Bowel Cancer

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Bowel cancer is one of the most common cancers in Ireland. There are about 2,775 new cases every year.  It is the second most deadly cancer in Ireland, though if caught early, bowel cancer is very treatable.

You’re also at increased risk if you have a family history of the disease, smoke, drink, eat fatty, processed foods that are low in fibre, are overweight and don’t exercise.

What are the signs and symptoms of bowel cancer?

toiletThere are a few things you can look out for that might be a signs or symptoms of bowel cancer:

  • Blood in your stools (poo) – the blood may be bright red or dark in colour.
  • Unexplained weight loss
  • A change in normal bowel habits lasting longer than six weeks, especially if your stool becomes runny or loose
  • Unexplained weight loss.
  • Pain in your stomach area or rectum (back passage).
  • A feeling of not having emptied your bowel properly after having gone for a poo

It’s important to note that other diseases apart from bowel cancer can cause all of the above symptoms. However, if you experience any of these symptoms make an appointment with your GP to get checked out.

What are bowel or colon polyps? Do polyps cause bowel cancer?

Growths in the bowel, called polyps or adenomas, are not cancerous. But they can develop into cancer over a long period of time. In fact, most bowel cancers develop from a polyp. Bowl polyps are quite common but only a small fraction of bowl polyps develop into cancer and it takes years to happen. If you think you have a polyp, see your GP without delay.

Most polyps are found in the colon so you may not ever know you have one. They are more common in older people.  If they are located in the lining of the back passage, the polyp can cause symptoms such as bleeding from the back passage or mucus mixed with stool or, more rarely, diarrhoea or constipation.  If you have any of these symptoms or think you have a polyp, see your GP without delay.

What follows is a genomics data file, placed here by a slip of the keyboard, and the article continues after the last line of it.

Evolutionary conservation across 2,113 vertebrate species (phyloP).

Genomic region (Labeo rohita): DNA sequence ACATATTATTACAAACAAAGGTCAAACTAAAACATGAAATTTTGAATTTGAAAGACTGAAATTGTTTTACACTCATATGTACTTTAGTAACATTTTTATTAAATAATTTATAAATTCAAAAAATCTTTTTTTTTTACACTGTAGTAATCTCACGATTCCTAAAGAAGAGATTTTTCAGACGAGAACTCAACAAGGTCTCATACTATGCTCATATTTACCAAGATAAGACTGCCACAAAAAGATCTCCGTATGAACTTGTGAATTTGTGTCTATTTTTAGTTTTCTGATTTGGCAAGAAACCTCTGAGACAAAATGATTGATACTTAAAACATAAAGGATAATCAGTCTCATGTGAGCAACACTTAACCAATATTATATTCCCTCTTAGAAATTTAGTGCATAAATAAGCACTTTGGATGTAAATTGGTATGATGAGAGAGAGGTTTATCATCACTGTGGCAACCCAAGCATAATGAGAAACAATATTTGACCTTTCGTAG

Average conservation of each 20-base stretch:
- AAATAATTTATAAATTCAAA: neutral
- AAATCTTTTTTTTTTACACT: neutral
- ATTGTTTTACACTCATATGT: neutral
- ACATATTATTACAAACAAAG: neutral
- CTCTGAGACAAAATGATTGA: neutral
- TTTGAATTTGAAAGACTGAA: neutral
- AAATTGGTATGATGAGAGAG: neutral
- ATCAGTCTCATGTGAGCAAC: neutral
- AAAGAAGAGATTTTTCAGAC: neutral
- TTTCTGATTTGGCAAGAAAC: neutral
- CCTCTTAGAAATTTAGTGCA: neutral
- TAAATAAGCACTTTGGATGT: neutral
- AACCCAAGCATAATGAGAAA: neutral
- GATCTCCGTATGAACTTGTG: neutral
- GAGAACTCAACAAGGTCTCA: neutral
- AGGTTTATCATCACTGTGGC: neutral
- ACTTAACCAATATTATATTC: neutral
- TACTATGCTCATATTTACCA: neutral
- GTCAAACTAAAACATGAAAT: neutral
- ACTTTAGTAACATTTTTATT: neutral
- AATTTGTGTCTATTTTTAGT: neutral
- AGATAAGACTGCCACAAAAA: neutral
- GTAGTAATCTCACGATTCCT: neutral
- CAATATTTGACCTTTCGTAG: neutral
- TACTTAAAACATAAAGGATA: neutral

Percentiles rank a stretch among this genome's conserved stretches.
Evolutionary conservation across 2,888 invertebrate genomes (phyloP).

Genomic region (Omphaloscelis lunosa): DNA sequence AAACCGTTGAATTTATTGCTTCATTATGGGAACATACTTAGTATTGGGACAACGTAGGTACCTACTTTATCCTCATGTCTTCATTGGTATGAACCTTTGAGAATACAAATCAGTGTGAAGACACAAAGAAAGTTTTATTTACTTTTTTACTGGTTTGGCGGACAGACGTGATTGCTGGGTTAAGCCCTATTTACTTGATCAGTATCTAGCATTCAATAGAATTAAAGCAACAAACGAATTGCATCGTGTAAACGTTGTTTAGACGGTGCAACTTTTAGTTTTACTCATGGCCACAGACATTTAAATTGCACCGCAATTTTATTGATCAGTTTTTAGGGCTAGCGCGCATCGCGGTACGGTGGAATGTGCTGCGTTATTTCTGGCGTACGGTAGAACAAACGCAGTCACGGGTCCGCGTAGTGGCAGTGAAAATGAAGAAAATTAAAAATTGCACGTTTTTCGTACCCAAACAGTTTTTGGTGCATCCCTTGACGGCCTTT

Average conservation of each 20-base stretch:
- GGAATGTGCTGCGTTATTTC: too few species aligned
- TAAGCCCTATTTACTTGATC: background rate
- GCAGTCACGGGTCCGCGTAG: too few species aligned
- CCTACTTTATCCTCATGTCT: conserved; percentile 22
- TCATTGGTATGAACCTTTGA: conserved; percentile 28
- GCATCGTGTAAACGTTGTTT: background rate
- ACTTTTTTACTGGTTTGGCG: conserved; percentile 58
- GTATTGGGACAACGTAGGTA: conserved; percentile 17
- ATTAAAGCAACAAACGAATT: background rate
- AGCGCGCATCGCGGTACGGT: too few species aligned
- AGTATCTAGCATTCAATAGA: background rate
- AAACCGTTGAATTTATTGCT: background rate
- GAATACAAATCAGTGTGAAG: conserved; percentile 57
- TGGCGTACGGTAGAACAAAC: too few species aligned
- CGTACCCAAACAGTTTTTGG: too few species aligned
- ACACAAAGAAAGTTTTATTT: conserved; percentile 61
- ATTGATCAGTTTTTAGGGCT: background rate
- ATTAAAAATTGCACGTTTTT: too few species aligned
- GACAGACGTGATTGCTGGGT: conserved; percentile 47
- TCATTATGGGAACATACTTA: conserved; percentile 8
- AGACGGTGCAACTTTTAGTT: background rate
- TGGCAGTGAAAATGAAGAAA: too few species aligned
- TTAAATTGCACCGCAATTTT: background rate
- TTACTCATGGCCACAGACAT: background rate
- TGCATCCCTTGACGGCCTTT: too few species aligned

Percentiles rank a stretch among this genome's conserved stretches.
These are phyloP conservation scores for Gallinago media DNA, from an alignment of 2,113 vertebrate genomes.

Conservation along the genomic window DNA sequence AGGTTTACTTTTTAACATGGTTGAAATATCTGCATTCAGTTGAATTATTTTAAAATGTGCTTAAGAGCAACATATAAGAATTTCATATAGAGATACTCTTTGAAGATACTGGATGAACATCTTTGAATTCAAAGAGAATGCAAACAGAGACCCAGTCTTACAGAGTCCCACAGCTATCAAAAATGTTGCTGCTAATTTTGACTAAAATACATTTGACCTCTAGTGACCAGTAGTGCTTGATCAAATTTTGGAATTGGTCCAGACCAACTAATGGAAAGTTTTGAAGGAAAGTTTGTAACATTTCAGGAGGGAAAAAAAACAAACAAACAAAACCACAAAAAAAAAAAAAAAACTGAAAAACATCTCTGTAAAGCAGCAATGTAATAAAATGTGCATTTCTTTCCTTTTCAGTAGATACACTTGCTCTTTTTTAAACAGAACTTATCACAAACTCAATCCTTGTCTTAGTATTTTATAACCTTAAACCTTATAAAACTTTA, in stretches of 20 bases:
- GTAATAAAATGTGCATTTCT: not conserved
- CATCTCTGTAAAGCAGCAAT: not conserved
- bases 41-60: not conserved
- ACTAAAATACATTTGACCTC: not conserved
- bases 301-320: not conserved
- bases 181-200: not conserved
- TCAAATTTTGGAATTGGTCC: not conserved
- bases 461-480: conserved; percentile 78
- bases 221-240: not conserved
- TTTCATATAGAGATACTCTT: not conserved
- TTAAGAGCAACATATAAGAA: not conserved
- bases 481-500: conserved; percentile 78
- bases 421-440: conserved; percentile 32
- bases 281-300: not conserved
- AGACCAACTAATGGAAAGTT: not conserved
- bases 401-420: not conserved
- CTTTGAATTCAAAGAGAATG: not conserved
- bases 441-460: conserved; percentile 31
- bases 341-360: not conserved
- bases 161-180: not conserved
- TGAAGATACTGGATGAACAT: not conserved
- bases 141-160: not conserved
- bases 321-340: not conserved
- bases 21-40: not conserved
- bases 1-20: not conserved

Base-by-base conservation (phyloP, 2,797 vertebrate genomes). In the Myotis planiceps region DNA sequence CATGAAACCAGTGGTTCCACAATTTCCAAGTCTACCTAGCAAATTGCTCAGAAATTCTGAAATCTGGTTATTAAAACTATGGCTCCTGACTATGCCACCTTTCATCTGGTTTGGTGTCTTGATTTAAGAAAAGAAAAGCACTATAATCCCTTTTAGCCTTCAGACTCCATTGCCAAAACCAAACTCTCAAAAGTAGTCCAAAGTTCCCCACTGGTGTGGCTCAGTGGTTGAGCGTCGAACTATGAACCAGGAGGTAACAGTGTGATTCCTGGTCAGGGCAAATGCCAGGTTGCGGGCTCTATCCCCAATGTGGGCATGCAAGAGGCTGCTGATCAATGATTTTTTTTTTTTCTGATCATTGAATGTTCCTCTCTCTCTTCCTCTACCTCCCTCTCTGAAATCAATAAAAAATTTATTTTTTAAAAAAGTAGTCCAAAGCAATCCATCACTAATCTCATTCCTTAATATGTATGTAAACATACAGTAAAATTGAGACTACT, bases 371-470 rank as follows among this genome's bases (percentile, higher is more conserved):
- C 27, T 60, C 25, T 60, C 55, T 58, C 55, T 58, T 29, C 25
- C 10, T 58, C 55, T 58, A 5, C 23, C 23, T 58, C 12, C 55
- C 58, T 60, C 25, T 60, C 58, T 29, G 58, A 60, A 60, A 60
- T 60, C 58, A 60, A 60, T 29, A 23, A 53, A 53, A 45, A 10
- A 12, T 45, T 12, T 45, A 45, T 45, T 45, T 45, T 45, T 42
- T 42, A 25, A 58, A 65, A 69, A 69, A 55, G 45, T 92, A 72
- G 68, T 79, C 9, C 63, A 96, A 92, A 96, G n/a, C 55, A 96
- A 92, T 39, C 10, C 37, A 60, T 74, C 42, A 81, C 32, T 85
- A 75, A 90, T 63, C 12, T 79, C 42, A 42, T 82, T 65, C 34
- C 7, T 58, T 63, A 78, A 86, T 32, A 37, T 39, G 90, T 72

The free, national BowelScreen programme aims to find and remove polyps in the general population before they become cancerous. Because you may not know you have a polyp, if you are invited to, it is important to take part in the screening programme even if you feel totally well.

Is there bowel cancer screening in Ireland?

Yes. BowelScreen – The National Bowel Screening Programme offers free home test kits to women and men in Ireland aged 60 to 69 every two years.

BowelScreen will send an invitation to men and women in Ireland aged 60 to 69. As the risk of bowel cancer increases with age, by taking part in the programme every two years, it is more likely that if bowel cancer occurs it will be found at an early stage when there is a much better chance of treating it successfully.

If you are aged between 60 to 69 years and living in Ireland, you can ring BowelScreen on Freephone 1800 45 45 55 to check your details are on the register.

How can I reduce my risk of bowel cancer?

Yes, there are some simple steps that you can take to improve your bowel health that may help to reduce your risk of developing bowel cancer. Try to eat:

  • More fibres from cereals, beans, fruit and vegetables.
  • Less fat including fatty meats and dairy foods.
  • More poultry such as chicken and turkey, and fewer portions of red meat.
  • Less cured and processed meat like bacon, sausages and ham.
  • More oily fish such as mackerel, salmon, tuna and sardines.
  • Less sugary and fatty processed foods such as cakes, biscuits and chocolate.

It might also reduce your risk of bowel cancer if you:

  • Get at least 30 minutes of exercise five times a week. Try going for a jog, playing five-a-side or cycling or walking to work.
  • Keep a healthy weight.
  • Drink less alcohol. The less alcohol you drink, the lower the risk of bowel cancer and many other cancers and diseases.
  • Don’t smoke. If you smoke, quit. To speak to an advisor, call the HSE Quit Team on Freephone 1800 201 203 or FREETEXT QUIT to 50100.

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